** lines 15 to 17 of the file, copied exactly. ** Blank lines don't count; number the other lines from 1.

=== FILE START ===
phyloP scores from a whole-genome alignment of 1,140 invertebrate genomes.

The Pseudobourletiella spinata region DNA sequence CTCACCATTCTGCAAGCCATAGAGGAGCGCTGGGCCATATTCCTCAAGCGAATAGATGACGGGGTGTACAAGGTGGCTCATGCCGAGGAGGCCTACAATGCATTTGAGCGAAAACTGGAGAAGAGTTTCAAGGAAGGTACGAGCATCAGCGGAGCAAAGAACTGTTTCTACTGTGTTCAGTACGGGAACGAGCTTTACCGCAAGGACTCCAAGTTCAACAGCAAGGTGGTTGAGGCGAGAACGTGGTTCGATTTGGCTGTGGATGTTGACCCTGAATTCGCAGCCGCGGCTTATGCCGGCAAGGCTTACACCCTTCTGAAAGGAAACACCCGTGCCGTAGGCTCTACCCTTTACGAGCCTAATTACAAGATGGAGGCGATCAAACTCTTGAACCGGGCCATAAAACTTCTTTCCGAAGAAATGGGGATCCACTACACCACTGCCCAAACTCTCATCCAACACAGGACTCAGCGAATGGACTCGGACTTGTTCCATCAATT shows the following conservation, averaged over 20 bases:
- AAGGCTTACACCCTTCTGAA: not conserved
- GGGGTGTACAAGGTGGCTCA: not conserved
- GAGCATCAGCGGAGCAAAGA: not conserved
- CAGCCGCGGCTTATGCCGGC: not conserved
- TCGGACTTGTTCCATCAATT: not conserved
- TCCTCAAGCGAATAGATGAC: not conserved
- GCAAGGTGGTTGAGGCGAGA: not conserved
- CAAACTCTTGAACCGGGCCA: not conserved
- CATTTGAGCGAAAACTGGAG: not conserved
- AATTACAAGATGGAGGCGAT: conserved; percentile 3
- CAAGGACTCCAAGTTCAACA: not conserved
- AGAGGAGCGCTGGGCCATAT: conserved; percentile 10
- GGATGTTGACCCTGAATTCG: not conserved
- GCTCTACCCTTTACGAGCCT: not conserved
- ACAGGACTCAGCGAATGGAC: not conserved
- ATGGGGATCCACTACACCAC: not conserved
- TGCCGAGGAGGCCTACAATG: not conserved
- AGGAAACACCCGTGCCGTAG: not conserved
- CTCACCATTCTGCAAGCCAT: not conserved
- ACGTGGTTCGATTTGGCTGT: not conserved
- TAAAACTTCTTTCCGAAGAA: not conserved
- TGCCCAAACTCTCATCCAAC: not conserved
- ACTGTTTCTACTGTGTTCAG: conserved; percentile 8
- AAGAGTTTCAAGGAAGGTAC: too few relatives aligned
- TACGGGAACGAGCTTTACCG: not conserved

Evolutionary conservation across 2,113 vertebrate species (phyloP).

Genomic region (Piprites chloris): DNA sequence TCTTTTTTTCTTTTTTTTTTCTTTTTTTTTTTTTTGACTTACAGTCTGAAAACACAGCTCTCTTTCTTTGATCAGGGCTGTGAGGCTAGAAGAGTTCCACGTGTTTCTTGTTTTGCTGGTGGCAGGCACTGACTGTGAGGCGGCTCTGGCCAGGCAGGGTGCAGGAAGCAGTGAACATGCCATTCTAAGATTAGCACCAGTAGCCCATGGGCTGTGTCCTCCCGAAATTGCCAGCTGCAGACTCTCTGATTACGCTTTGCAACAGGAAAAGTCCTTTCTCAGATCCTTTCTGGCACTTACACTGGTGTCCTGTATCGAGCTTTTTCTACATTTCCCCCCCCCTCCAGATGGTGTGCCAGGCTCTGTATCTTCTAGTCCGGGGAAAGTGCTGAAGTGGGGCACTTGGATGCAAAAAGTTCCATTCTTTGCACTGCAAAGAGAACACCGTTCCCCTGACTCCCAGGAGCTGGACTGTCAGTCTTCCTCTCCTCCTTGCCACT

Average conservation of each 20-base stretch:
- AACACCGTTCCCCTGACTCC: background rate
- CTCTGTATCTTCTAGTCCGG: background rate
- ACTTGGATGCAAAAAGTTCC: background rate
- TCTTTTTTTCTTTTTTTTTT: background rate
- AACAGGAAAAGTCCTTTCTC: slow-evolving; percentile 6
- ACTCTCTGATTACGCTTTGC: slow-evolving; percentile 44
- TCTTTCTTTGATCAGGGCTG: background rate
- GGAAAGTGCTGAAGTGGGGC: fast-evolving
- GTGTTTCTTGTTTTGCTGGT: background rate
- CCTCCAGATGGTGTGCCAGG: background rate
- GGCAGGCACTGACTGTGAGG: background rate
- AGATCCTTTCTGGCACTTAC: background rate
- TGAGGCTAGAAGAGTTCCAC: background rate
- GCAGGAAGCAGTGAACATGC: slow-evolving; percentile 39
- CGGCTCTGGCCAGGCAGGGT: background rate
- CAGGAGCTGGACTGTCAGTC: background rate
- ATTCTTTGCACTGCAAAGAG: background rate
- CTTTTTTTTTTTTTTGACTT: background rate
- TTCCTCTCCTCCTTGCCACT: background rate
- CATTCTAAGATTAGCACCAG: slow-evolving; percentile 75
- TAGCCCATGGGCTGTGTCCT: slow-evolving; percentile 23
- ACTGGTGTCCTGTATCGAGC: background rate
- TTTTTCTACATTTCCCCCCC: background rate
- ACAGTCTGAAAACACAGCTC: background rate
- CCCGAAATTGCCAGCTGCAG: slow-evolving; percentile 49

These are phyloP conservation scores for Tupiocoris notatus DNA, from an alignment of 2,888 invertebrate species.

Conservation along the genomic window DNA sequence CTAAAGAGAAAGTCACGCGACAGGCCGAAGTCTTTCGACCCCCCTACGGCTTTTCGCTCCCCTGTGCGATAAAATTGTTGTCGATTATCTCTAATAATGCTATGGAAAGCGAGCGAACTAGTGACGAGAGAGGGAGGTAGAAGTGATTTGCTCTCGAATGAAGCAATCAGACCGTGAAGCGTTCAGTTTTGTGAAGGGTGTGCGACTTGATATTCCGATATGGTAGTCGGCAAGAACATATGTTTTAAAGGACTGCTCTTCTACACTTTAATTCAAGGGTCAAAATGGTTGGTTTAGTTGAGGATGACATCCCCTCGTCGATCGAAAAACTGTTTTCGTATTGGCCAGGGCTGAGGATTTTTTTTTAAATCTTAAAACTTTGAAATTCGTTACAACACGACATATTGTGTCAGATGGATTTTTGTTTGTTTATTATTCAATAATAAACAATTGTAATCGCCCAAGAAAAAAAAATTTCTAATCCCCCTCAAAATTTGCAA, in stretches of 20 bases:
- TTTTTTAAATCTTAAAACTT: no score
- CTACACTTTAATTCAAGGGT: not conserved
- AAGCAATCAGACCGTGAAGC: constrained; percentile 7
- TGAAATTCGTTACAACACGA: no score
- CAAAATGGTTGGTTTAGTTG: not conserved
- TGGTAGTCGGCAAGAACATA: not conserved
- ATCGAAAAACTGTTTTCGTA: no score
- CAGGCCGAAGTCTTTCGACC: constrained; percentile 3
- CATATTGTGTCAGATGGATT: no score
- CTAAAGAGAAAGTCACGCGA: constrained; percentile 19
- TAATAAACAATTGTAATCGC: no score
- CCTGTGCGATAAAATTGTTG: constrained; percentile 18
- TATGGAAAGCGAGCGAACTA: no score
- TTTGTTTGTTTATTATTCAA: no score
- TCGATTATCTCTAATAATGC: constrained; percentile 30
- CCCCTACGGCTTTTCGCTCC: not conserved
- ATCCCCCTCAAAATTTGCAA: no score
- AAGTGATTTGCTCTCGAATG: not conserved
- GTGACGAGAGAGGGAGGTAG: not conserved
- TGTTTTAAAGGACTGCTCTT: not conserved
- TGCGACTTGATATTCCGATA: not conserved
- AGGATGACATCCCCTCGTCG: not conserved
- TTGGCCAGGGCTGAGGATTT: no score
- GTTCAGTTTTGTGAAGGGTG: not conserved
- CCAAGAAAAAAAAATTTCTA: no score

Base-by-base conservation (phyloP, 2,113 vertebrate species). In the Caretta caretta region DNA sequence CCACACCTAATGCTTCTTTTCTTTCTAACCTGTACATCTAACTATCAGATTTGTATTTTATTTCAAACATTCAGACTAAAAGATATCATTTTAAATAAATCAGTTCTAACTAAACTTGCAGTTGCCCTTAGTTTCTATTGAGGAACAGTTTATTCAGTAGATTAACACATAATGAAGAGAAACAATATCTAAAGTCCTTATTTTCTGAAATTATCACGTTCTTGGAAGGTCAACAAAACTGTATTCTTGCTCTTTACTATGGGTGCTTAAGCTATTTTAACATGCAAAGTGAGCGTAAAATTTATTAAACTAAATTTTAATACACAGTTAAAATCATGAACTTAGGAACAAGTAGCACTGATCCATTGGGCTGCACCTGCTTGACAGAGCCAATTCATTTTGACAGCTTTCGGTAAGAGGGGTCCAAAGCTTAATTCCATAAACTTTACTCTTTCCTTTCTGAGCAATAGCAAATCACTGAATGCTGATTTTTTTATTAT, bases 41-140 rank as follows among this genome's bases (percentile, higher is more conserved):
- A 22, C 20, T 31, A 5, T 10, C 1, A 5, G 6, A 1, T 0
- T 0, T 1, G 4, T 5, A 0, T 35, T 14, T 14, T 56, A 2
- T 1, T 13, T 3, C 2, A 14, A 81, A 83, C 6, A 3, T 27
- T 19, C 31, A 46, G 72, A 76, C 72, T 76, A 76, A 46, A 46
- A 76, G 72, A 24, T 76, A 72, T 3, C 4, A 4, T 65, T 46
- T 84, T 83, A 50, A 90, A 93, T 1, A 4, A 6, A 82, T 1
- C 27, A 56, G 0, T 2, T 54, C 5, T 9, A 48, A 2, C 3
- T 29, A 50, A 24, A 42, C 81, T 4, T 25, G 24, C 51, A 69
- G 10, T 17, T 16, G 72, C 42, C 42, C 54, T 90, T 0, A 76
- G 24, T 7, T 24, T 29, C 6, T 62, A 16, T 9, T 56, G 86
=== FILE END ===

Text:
- GGATGTTGACCCTGAATTCG: not conserved
- GCTCTACCCTTTACGAGCCT: not conserved
- ACAGGACTCAGCGAATGGAC: not conserved